cupations, partly because a variety of interests helps to The germ out of which grew this organized work of keep the minds fresher, and partly because workers are college women-individual workers having for years more likely to be in sympathy with other workers. filled the positions which the University Association The duties assumed by these social missionaries are recommends to its members—was the conviction of Miss numerous. As managers on the local committees of Grüner, the gifted first head worker of the association, board schools, which correspond to our public schools, and her chief assistant, Miss Elder, that they could do they have an important influence upon educational work, better work if they lived, for a time at least, among the and as associates of the girls' division of the London people they wished to aid. An organization was conse- Pupil-teachers' Association, they take parties of pupilquently effected, and a house was taken at 44 Nelson teachers to the National Gallery on Saturdays, and give Square, Blackfriars Road, Southwark, where the founders evening receptions to the teachers of board schools, felt they could be most useful, while at the same time it for the purpose of introducing a higher element and would be near enough to other parts of London to serve a broader interest into preparatory educational work. the convenience of resident workers and those who might Also, as members of the Education Reform League and wish to help in special evening entertainments. the Recreative Evening Classes Association, they aim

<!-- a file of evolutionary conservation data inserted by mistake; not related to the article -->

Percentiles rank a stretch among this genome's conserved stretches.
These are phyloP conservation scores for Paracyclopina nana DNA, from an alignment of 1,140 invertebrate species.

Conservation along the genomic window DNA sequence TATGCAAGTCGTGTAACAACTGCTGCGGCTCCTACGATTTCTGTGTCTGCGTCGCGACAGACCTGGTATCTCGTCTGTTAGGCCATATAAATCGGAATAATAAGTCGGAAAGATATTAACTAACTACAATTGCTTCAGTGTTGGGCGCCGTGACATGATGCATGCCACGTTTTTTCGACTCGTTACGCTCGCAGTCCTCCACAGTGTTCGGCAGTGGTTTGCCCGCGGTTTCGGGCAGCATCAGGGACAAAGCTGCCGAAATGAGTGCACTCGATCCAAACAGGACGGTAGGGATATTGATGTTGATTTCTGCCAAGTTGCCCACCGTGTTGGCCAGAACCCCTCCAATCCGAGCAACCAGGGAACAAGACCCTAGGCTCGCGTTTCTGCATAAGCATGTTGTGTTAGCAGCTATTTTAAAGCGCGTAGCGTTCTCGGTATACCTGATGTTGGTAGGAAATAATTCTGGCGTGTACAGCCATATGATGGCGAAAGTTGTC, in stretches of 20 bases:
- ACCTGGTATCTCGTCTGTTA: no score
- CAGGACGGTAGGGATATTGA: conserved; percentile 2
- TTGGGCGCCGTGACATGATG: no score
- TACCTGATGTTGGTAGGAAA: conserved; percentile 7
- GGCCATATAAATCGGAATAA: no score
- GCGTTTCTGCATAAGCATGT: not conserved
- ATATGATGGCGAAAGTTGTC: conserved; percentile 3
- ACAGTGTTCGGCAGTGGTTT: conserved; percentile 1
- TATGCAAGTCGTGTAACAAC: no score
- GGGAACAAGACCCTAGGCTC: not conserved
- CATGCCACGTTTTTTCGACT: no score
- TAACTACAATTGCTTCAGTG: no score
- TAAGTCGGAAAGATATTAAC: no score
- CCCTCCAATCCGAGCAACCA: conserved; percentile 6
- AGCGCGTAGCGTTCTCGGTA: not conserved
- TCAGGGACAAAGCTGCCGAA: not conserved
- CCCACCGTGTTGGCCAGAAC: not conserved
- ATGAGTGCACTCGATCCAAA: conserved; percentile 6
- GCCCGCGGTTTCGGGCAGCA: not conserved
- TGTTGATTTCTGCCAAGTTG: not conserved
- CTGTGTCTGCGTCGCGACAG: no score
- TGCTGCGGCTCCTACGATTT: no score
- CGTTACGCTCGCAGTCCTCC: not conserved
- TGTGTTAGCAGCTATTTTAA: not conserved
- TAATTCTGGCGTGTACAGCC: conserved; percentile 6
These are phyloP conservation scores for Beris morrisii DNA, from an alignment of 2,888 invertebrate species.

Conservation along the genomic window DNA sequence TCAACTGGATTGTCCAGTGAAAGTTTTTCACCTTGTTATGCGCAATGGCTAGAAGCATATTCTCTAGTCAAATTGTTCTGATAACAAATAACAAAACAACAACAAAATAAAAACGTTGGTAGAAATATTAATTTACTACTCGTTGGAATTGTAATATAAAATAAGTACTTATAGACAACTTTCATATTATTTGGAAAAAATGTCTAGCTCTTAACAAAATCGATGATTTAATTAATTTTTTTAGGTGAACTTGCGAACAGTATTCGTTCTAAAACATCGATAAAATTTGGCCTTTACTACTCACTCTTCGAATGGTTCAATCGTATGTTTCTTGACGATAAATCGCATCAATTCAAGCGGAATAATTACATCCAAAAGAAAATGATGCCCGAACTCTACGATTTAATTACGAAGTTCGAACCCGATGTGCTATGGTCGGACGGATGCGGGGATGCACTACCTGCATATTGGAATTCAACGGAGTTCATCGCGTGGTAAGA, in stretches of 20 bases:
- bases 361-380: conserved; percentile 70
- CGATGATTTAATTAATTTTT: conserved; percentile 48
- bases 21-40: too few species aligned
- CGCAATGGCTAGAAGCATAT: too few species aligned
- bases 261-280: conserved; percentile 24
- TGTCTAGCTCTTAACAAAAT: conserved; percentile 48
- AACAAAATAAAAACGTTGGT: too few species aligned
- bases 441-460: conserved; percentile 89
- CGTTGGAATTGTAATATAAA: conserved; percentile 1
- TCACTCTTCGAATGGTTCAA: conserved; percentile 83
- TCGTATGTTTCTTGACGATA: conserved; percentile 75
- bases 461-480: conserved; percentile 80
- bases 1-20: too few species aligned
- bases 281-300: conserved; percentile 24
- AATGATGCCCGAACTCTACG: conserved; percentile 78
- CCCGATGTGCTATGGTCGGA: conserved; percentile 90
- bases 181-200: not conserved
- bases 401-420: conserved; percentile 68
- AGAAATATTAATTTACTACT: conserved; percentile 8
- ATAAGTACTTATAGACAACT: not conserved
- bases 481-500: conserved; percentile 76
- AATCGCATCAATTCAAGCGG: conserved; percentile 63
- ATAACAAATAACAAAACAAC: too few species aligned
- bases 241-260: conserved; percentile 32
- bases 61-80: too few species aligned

The chief object of the community is the promotion to give a more general use of school buildings and of the welfare of the people of the poorer districts of grounds to the whole population, and to encourage boys London, more especially of the women and children, and and girls who have left the board schools to join eventhe lines along which the association works tend more ing classes in studies in which physical and technical particularly to the giving of better opportunities for elements are prominent. As active members of charity education and recreation. An executive committee is organizations and local sanitary aid committees, and as formed exclusively of university women, and consists of zealous workers for the spread of the coöperative moveseven members: two representatives of Girton College, ment among women, and the undertaking of fresh-air two of Newnham, one of Somerville Hall, one of Lady funds for the benefit of children, they are doing a work Margaret Hall, and the head worker, the resident worker of incalculable value. The latest development of this appointed as mistress of the house and director of all London Settlement's work is an arrangement for several work. The committee has full power to arrange and con- scholarships in social science, open to students of the trol the work of the association, to appoint or remove several women's colleges at Oxford and Cambridge; they the head worker, to admit or dismiss the resident work- entitle the holders to two years' instruction and work at ers, and to administer the funds of the community. The the settlement, and offer valuable preparation to women weekly expenses of the house-about $3.50 for each who wish to fill posts in charity organization societies, person-are divided among the « residents,» and each reformatories, and other philanthropic and governone, if able, is invited to help pay the rent of the house, mental institutions. etc. Each one must make to the head worker a daily re- One of the most pronounced features of social deport of all work done by her, and no one can undertake, velopment in modern society is an increased sensitivewithout permission from the executive committee, work ness on the part of educated men and women to the not already organized. Private almsgiving is not al- claims of their wide outside duties toward humanity; lowed.